5 essentials for building the perfect Internet of Things beast

Jonathan MathewsPublic

Identifying and building the best-suited Internet of Things (IoT) platform is probably the most important endeavors an technology leader can undertake this year, but one can be forgiven for being perplexed by all the noise, crowds and confusion that reign in this space. The challenge is that “the IoT platform market is immature and there are over 150 options to choose from,” Eric Lamarre and Brett May, both with McKinsey and Company, caution in a recent post.

An IoT platform has more elements, and therefore is more complex, than a typical technology platform many are used to, they observe. These new platforms need to reach out to all the devices, sensors and applications and their underlying technology as well.

“Look at the whole technology environment, not just the applications,” the McKinsey authors advise. “Use fungible/off-the-shelf technology for the things that are less critical.”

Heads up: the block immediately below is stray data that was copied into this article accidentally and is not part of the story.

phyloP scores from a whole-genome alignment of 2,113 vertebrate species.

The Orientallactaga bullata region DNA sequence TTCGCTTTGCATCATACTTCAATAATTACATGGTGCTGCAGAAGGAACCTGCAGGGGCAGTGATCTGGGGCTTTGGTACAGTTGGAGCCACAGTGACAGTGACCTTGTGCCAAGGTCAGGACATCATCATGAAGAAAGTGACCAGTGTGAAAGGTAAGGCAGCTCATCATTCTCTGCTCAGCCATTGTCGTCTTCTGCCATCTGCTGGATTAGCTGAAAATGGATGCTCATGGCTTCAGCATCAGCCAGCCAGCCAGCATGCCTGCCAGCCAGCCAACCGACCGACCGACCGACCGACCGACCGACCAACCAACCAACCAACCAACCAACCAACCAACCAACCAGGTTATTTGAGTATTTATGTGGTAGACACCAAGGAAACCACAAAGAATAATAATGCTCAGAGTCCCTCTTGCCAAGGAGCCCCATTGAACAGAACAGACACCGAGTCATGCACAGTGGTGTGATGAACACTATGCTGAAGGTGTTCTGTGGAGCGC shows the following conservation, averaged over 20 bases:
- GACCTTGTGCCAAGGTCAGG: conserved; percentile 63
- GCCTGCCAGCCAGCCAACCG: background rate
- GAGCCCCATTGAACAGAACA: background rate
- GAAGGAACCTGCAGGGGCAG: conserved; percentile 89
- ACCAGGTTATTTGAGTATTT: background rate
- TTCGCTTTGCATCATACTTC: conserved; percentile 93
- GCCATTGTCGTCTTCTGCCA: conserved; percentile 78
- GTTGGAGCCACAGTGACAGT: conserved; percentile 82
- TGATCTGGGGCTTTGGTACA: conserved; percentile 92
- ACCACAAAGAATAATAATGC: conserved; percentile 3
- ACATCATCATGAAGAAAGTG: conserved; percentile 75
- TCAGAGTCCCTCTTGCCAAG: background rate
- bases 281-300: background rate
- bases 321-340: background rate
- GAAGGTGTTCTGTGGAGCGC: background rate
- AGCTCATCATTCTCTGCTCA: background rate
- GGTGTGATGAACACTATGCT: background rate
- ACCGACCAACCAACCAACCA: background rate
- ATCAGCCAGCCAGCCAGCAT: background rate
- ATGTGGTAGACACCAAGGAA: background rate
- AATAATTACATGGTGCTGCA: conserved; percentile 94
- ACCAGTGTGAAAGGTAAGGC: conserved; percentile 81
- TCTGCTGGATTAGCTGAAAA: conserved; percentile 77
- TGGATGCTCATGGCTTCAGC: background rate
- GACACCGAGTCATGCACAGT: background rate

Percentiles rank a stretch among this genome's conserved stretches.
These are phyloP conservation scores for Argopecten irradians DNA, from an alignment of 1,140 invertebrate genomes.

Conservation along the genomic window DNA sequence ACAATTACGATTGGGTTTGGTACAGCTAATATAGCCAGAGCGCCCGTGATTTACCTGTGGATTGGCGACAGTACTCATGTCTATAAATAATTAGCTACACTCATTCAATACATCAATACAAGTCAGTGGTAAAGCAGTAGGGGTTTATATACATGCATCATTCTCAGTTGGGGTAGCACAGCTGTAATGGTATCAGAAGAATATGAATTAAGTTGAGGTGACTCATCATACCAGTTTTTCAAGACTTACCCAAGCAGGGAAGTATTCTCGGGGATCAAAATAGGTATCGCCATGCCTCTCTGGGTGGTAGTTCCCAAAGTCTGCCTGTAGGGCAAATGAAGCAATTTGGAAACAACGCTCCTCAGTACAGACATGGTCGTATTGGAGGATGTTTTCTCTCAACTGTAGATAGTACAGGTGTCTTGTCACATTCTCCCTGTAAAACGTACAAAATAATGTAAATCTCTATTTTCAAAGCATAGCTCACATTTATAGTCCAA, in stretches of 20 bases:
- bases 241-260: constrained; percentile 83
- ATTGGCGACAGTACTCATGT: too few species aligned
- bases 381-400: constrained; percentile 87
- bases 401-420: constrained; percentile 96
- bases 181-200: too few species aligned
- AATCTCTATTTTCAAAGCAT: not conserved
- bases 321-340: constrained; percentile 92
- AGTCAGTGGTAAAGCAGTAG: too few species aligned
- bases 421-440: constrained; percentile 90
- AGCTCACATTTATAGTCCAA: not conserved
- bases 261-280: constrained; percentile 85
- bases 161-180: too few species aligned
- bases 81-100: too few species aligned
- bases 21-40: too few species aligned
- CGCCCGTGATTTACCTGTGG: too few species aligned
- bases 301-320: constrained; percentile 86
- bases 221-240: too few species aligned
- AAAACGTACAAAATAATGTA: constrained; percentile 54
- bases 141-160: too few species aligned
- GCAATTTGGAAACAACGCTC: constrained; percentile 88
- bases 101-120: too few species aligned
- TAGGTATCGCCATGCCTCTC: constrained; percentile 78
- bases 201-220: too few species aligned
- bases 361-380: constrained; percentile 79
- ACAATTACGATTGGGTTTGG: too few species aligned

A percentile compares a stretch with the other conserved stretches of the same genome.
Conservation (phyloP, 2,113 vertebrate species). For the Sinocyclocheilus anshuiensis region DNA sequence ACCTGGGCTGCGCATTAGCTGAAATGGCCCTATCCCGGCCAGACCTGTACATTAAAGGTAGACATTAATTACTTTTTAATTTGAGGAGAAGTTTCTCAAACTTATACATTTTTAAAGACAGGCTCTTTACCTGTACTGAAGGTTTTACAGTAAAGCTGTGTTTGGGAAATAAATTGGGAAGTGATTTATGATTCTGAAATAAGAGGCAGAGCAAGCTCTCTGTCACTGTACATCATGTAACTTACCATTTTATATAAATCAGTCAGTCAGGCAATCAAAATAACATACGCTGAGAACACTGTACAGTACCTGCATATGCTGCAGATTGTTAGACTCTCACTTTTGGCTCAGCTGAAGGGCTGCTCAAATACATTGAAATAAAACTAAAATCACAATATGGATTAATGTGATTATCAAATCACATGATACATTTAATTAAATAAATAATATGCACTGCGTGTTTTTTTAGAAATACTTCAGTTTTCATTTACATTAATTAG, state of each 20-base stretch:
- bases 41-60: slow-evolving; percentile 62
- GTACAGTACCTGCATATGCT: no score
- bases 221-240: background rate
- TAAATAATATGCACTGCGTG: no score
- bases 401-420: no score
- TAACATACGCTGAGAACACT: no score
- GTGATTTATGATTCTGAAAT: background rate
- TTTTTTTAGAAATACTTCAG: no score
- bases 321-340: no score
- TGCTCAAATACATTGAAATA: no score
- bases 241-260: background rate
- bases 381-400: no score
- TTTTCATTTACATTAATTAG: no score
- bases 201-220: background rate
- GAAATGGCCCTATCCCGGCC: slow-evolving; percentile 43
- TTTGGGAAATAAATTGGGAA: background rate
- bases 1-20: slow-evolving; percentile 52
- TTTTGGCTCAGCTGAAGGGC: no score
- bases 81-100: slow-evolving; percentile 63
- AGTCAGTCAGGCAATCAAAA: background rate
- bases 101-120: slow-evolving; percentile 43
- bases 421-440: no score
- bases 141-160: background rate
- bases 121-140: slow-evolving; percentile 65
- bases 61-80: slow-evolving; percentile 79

Remember, too, that IoT is a different beast for every industry, or for every company for that matter. For a sportswear company, it may mean sensor-loaded sneakers. For an manufacturer, it means embedding sensors into production-floor tools. For an insurance company, it means planting telematics sensors in policyholders’ cars.

Despite all this diversity in requirements and applications, there are some common essential elements that make for a well-designed IoT platform. Here are the essential elements that form the basis of a well-functioning IoT platform:

Move toward a hybrid applications environment. Lamarre and May suggest mixing and matching both out-of-the-box applications with custom applications. “Many platforms will include one or more applications that may be of some value out of the box, like the stock market or weather apps that ship with iPhones,” the observe. “Sometimes, very simple applications are the most popular.” At the same time, they add, customized apps may be essential since “platform providers don’t understand your business problems the same way you do.” Very important as well: “Make sure the development environment supports a way to containerize applications using a common service so that they can be ported to another platform should you decide to switch.” The ability to integrate with existing large applications, such as ERP or CRM is also a critical factor in a platform decision.

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